Australia’s OJD National Management Plan 2013-18 has two main objectives:
- To minimise the risk of infection by the bacteria spreading to properties and regions that currently appear to be disease free.
- To reduce the financial impact and adverse animal health and welfare effects of the disease on individual flocks, and on the sheep industry as a whole.
Key features of the 2013-2018 National OJD Management Plan are:
- A management system that relies on a risk management approach and greater producer responsibility. It provides a National Framework for states to work from in setting their OJD policies, and does not interfere with trade.
- The continuation of Sheep Health Statement (SHS) but the removal of the current ABC point scheme. The ABC Scheme was built around the existence of recognised prevalence areas which will no longer exist.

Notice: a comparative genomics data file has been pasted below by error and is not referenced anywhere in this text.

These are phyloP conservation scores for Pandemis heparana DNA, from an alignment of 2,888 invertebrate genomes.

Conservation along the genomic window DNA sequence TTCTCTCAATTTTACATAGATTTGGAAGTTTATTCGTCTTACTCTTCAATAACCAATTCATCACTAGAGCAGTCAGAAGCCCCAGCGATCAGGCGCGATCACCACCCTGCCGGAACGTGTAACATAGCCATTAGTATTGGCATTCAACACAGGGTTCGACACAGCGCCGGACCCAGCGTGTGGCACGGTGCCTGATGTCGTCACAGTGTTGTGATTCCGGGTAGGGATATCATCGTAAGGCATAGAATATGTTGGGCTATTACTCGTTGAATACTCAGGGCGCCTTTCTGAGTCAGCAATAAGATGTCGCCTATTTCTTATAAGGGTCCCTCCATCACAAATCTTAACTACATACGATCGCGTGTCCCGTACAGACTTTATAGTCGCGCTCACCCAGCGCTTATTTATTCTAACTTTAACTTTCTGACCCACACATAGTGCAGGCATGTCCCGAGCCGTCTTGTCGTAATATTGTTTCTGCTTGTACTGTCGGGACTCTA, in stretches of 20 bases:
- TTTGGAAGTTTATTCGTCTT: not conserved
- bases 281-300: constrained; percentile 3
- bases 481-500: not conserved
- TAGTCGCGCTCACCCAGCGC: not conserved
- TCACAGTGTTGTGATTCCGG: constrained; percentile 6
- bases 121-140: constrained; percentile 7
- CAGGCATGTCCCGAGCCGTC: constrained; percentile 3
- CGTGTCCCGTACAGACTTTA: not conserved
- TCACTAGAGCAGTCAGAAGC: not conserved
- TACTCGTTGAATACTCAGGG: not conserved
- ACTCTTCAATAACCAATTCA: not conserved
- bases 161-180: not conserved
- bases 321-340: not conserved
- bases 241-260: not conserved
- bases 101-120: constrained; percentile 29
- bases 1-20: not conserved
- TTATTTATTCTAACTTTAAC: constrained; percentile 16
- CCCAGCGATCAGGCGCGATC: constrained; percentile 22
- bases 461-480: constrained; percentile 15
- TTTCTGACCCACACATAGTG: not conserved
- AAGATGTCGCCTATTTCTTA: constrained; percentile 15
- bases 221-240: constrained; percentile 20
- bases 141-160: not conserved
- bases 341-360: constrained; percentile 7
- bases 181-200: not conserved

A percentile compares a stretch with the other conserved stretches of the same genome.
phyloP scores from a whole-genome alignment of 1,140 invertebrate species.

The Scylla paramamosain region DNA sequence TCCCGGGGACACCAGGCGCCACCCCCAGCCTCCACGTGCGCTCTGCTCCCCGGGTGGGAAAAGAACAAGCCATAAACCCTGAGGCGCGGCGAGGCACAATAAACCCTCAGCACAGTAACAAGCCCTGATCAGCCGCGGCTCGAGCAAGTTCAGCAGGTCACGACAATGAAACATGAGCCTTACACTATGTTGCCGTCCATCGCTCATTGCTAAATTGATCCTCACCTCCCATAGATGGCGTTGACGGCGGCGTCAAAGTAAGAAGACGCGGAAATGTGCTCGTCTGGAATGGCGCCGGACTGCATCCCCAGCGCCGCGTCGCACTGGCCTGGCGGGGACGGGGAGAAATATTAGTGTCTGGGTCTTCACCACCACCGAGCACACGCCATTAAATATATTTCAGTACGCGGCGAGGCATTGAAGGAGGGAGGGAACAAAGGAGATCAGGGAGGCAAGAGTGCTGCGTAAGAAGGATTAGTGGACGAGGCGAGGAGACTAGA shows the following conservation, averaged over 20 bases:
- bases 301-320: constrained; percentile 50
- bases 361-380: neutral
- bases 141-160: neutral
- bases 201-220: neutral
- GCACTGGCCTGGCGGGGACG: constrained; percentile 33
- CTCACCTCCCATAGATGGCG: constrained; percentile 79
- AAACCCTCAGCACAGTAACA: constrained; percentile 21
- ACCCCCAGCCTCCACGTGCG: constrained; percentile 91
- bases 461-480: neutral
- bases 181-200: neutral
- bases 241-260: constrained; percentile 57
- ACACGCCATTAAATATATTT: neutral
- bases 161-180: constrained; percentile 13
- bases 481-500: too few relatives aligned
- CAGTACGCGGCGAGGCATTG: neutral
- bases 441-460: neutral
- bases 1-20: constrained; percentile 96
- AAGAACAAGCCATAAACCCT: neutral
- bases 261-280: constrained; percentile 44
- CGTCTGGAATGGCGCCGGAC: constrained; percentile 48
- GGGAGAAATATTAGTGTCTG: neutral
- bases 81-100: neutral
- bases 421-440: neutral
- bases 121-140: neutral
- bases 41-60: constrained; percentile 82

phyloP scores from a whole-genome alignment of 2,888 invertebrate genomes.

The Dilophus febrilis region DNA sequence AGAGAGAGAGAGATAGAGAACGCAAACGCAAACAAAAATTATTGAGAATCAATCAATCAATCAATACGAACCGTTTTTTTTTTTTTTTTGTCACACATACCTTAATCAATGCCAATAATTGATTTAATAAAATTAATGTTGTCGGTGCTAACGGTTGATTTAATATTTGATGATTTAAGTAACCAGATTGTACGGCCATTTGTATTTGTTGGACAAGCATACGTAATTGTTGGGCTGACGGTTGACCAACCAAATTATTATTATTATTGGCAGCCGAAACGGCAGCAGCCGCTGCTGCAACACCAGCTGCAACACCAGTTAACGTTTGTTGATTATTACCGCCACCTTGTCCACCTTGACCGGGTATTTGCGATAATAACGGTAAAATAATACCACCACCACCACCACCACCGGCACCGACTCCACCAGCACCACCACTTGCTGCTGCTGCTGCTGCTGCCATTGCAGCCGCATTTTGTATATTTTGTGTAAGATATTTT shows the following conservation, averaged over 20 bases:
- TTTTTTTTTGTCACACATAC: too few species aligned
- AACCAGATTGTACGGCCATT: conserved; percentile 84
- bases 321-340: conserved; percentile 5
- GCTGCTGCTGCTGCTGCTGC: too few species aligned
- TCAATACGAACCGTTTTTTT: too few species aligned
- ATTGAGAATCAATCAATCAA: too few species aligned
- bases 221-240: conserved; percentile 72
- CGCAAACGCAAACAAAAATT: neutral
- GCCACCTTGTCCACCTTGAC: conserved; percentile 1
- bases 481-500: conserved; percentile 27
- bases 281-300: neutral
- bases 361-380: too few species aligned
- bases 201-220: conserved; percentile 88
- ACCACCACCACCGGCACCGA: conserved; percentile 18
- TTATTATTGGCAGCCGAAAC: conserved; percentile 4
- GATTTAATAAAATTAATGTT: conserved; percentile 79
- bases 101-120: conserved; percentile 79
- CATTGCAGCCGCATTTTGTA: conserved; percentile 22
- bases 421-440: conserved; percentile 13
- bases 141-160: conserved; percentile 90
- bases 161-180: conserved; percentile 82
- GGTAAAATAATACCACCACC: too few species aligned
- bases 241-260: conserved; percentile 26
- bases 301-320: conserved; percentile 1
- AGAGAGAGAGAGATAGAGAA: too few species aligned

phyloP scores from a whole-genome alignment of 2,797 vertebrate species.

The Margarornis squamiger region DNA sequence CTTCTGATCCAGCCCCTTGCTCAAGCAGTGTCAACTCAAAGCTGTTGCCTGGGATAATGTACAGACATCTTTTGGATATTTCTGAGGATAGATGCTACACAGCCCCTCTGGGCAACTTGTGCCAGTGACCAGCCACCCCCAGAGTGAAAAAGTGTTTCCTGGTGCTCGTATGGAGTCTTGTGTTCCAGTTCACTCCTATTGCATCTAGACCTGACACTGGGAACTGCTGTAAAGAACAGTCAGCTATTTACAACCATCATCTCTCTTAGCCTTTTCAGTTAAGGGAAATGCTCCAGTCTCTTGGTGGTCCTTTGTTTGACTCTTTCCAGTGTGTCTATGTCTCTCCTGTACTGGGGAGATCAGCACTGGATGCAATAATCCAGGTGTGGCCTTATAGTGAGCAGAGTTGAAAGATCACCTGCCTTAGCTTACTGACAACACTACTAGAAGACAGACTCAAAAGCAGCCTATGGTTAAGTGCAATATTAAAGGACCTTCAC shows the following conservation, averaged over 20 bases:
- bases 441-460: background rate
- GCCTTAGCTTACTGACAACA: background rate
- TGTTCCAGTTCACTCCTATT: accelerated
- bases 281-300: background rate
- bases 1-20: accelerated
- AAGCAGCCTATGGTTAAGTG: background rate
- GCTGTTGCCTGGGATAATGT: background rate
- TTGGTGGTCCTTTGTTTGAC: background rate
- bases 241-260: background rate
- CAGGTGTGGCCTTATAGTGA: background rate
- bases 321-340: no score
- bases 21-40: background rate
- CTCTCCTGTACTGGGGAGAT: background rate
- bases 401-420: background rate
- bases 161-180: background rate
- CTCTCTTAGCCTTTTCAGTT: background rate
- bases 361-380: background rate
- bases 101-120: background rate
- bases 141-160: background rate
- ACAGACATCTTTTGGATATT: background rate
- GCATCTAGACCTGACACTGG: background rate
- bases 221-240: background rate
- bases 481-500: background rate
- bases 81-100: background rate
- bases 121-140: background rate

- Encouragement for producers to collectively develop their own Regional Biosecurity Plans (RBPs), due to the added effectiveness of a collective approach. Guidelines will be provided to assist groups of producers in preparing RBPs.
- No control or protected areas – formal zoning is untenable due to the lack of a formal approval process for Regional Biosecurity Plans by State Governments.
- Increased emphasis on extension and communication activities to assist producers and industry to understand the new system.
- Abattoir monitoring as a means of providing individuals and regions with information on the prevalence of OJD. It remains the most cost-effective means of identifying a broad range of diseases affecting the sheep industry.
- On-going funding of OJD research and development work, with a greater emphasis placed on communicating these activities to industry.
A copy of the National OJD Management Plan 2013-18 can be downloaded here.
Review of the National OJD Management Plan
Commencing 29 January 2018, WPA and SPA are seeking input from the sheep and wool industry on the future management of OJD in Australia.
A Discussion Paper – Future Management of OJD has been developed to seek feedback on the NOJDMP, and more specifically on the tools and elements that underpin the NOJDMP.
The feedback from this review will be used to determine if there is a need for a national framework for the management of OJD in Australia, as well as identifying if there is a need to refine current management strategies.